The Big Snake: An Amazonian Vision of Human-Environmental Relations

For the 2013 American Anthropological Association Meeting, I’ll be presenting on the panel Visions of the Amazon: Combining Materialist and Discourse-Centered Approaches, which begins at 10:15 AM on Saturday, November 23rd (in Conference Room 4G in the Chicago Hilton). Here’s the abstract for my talk:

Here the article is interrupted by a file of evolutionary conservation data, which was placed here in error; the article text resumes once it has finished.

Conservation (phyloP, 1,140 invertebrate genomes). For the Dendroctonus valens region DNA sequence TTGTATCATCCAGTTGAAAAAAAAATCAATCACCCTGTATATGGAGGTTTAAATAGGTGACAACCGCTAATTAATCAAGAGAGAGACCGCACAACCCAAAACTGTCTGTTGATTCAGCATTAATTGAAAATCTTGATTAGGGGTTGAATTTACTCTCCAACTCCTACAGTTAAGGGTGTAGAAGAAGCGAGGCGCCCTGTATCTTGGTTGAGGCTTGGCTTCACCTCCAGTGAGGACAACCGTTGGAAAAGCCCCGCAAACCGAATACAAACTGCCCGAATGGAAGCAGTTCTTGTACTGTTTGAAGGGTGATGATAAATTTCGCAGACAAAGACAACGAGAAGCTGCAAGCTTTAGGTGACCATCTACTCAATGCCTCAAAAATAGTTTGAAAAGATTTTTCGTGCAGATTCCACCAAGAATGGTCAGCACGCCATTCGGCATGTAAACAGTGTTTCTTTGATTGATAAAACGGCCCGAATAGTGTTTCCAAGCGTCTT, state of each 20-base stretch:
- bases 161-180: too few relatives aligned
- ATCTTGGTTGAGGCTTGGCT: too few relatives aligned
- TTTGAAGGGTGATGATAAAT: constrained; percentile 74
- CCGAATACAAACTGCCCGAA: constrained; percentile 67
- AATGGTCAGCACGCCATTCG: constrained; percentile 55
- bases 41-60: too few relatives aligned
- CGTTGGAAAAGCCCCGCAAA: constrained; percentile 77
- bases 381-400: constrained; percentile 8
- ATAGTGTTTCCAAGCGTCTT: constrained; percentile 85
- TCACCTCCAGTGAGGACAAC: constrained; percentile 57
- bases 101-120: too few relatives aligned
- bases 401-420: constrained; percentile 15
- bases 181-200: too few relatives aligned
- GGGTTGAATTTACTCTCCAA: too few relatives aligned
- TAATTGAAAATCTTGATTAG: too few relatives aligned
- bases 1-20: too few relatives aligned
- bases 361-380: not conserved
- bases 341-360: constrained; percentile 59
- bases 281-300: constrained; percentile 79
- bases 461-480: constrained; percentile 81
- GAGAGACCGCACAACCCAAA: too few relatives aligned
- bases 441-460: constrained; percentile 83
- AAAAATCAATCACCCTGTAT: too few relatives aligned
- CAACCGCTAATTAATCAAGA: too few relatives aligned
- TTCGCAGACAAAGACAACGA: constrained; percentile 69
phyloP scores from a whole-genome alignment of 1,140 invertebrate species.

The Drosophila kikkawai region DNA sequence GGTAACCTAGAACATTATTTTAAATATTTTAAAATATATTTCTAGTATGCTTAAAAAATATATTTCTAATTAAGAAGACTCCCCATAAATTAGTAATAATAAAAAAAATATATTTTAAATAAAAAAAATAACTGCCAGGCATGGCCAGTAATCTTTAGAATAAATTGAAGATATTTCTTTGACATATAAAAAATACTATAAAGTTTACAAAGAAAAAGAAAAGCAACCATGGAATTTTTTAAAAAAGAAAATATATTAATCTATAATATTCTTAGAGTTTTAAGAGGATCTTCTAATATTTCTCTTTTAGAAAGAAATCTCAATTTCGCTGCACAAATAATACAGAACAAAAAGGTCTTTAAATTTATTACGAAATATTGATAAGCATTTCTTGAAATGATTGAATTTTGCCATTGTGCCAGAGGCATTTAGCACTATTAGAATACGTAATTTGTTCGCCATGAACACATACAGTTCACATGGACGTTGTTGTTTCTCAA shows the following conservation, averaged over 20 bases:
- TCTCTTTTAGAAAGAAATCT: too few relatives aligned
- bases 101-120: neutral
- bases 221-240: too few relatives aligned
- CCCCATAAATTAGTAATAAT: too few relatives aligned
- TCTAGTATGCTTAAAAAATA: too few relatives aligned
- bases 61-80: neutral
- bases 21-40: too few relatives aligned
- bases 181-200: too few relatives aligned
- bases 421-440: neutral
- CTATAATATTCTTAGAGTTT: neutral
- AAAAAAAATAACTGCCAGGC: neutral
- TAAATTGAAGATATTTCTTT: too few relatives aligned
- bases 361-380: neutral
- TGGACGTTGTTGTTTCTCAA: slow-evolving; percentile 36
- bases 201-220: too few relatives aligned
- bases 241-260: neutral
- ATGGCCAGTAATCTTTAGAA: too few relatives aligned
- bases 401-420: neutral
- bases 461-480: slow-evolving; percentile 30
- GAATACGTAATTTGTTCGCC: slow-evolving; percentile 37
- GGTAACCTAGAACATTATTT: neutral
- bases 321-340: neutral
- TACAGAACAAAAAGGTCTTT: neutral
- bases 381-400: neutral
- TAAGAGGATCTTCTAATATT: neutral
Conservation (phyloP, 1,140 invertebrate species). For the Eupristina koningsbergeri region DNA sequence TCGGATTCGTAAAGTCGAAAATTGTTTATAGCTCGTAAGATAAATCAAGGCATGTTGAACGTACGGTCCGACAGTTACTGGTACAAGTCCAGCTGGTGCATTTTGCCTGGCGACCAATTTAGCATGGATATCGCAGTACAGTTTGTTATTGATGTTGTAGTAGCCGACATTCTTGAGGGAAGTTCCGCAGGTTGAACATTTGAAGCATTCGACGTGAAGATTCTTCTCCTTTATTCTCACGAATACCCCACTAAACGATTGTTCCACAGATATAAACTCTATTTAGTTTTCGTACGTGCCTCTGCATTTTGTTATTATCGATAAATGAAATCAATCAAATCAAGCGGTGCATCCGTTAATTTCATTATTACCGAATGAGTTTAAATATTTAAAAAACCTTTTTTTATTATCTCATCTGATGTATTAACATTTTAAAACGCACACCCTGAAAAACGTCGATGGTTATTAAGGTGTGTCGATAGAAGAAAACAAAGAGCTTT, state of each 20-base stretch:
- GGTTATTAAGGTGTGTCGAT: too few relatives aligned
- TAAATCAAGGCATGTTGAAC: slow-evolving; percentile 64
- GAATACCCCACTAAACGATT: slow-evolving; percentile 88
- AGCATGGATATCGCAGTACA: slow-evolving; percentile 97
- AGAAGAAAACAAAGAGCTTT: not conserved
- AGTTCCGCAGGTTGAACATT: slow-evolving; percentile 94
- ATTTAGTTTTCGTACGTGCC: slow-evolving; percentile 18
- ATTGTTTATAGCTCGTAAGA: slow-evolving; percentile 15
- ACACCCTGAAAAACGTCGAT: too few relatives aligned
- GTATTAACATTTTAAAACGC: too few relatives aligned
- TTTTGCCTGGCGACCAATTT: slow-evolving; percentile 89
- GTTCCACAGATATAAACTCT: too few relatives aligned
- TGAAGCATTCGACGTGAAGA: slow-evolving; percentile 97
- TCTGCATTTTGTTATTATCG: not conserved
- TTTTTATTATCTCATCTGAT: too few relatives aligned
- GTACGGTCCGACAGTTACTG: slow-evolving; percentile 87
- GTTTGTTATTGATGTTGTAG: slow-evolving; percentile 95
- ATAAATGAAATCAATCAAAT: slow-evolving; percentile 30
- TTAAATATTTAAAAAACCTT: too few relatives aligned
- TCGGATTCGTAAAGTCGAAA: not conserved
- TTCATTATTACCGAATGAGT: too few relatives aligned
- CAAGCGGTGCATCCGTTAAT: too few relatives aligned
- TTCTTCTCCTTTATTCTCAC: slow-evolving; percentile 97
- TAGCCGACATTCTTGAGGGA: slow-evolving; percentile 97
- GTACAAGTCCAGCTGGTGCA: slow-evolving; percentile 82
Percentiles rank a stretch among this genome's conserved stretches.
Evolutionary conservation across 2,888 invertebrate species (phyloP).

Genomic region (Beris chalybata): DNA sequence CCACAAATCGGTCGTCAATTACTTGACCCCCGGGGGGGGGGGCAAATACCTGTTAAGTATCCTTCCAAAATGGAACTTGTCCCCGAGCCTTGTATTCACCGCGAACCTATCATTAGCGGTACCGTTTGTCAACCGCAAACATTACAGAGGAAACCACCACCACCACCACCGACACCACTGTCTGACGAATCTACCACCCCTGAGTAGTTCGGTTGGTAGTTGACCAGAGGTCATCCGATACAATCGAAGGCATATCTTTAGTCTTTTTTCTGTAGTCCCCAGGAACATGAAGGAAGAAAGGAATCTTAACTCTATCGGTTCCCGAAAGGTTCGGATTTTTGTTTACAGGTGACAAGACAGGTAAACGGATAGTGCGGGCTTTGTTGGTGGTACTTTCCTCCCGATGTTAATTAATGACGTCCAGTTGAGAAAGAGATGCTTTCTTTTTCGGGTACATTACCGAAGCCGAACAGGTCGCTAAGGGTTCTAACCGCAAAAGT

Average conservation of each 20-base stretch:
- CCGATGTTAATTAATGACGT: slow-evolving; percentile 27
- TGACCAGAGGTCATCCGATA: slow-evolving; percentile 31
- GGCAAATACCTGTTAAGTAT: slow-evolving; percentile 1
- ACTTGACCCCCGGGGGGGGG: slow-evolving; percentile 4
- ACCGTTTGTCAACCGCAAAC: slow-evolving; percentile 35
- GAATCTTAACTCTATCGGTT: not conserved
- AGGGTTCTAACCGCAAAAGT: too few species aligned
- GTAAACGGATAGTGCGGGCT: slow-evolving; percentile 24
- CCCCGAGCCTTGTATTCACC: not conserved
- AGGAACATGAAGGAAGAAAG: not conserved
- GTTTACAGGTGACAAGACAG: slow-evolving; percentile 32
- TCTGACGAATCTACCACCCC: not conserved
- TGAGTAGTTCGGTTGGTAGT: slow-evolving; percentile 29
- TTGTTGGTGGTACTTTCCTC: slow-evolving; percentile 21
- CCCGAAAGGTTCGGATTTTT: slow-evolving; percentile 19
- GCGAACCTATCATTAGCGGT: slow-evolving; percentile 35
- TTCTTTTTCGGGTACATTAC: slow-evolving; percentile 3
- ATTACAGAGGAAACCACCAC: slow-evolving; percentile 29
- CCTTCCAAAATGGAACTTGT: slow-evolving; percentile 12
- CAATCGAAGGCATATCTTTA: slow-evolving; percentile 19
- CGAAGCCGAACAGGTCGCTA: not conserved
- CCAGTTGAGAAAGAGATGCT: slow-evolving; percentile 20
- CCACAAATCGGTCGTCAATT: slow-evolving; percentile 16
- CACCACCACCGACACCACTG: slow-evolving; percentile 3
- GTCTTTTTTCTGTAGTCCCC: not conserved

Dam projects, road expansion, cattle ranching, and large-scale soy agriculture all contribute to continued deforestation and environmental degradation in the Amazon region today. But as humans are increasingly viewed as independent drivers of regional environmental change, the ways in which the Amazonian environment resists human control are ignored and overlooked. Drawing from ethnographic research among smallholder farmers, I discuss how rural Amazonians hold a de-centered perspective of human-environmental relations that recognizes not only the agency of humans but that of non-human others as well. Examining Amazonian folklore and the stories of Cobra Grande (the “Big Snake”) in particular, I argue that rural Amazonians view their environment as one of robust, defiant vitality rather than a fragile ecosystem in need of protection or a passive landscape open to human manipulation. To conclude, I consider the implications of this perspective for Amazonian conservation and development as well as its potential value for an alternative political ecology of the region.

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